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Brownfield first – space for 6,633 homes on recycled land in Somerset

Becky Collier
By Becky Collier
4th January 2023

Here in Somerset, and across England, there is massive potential to develop new housing on brownfield land – yet developers keep building new housing on our green fields.


CPRE’s new report – State of Brownfield 2022 shows that the number of new homes that could be built on brownfield land has reached record levels.

Read the report

To help address a growing housing crisis, over 1.2 million homes could be built on 23,000 sites covering more than 27,000ha. of previously developed land across England. Without destroying any more greenfield land!

Even in a rural county like Somerset, there is space to build up to 6,633 homes on brownfield land.

Across England, just 45% of available housing units have planning permission. That’s 550,000 homes that have planning permission but have not been built yet. Here in Somerset, the figure is better at 65%.  However, that still means that 35% of our brownfield land, capable of delivering 2336 homes, is lying unused. 

CPRE Somerset Chair, Hugh Williams explains

There are pockets of brownfield land in our towns and villages that are still being overlooked by developers. Even in a rural county like Somerset, there is huge potential to make more of our brownfield land. It is unacceptable that we continue to allow large scale housing development to tear up our green fields and dominate our village communities while brownfield sites lie unused, often in prime locations.  Somerset needs new homes and we should make better use of our brownfield sites to deliver good quality housing and vibrant communities whilst protecting our beautiful countryside.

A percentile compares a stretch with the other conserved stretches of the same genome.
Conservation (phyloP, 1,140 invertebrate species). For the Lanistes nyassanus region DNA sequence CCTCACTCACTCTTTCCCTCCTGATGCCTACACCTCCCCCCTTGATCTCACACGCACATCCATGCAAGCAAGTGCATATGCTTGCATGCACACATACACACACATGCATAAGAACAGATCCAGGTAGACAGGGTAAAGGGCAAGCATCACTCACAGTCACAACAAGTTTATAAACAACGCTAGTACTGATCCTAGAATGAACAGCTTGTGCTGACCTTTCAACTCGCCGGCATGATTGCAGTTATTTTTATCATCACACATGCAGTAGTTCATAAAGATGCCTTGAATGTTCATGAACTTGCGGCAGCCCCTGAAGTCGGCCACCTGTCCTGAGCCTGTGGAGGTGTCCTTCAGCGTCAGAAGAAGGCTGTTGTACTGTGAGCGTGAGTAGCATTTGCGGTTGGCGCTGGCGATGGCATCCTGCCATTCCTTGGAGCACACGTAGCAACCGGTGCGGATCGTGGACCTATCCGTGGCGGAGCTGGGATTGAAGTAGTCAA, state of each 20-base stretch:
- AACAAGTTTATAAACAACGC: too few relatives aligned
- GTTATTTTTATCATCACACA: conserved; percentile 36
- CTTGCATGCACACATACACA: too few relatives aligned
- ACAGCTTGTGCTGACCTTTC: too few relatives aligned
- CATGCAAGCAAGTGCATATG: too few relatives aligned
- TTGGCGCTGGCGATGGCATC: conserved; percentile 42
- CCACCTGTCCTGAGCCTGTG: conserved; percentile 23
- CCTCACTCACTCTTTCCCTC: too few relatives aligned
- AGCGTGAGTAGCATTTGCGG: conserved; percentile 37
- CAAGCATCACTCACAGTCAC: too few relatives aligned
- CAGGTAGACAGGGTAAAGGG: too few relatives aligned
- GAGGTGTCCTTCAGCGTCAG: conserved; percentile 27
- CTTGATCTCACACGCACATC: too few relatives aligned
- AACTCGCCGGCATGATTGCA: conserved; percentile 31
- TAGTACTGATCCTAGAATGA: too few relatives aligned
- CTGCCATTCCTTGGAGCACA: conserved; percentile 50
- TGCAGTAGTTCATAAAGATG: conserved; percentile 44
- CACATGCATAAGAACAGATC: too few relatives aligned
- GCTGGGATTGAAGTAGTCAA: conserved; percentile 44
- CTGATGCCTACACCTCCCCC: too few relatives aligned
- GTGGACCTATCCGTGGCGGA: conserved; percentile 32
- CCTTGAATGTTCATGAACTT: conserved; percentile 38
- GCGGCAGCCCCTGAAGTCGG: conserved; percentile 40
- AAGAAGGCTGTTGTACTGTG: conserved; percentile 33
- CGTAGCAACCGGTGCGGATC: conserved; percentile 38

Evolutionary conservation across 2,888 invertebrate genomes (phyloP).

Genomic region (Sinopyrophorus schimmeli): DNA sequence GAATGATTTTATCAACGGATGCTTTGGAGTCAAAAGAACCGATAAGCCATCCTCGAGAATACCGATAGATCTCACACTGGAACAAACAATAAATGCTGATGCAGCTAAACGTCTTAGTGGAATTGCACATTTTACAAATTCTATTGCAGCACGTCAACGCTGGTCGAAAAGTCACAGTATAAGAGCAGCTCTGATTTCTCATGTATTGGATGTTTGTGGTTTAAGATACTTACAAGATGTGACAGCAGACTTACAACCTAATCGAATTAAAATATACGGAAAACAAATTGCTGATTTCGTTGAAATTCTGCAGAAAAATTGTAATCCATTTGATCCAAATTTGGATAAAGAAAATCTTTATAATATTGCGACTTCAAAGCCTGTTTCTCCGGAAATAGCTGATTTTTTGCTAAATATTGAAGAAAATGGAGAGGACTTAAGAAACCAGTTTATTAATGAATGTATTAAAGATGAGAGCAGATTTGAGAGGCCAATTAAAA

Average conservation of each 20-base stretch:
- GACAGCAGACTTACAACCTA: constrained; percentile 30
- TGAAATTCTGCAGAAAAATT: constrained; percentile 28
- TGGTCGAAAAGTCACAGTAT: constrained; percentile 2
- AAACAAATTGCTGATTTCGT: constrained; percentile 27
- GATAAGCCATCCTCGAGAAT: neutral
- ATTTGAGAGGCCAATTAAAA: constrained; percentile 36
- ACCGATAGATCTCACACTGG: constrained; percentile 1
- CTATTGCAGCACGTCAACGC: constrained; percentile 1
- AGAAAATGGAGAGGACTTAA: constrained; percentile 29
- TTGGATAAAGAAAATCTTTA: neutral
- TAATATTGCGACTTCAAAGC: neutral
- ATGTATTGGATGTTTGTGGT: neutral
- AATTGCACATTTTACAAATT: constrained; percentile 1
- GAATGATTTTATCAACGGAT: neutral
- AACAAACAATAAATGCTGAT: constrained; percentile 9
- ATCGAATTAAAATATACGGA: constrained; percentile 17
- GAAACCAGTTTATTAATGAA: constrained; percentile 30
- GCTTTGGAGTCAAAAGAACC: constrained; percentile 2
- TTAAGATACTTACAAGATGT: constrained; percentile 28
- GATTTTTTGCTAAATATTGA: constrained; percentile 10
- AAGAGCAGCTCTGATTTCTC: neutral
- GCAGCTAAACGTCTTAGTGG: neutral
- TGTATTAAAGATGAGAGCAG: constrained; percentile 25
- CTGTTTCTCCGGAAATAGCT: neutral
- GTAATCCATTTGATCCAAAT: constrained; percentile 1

Previous research has shown that development of the highest quality farmland has soared 1,000-fold in ten years while brownfield sites wait for regeneration.

Meanwhile, the demand for social housing is growing six times faster than the rate of supply in rural areas and, at current rates, the backlog of low-income families needing accommodation would take over 120 years to clear.

What needs to change?

CPRE is calling for the following changes to the Levelling Up and Regeneration Bill:

  • Only allowing greenfield developments if they deliver affordable housing for local needs, or where they make as much use as possible of brownfield land;
  • The New Homes Bonus should only be paid out to support development of brownfield land and/or extra affordable homes;
  • The Infrastructure Levy should be set at a much higher rate on greenfield land
  • Local communities should be given stronger mechanisms to bring brownfield land forward.

Help us support brownfield development and save green fields

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derelict building with weeds growing
Derelict brickworks, London Steven Goddard from Pixabay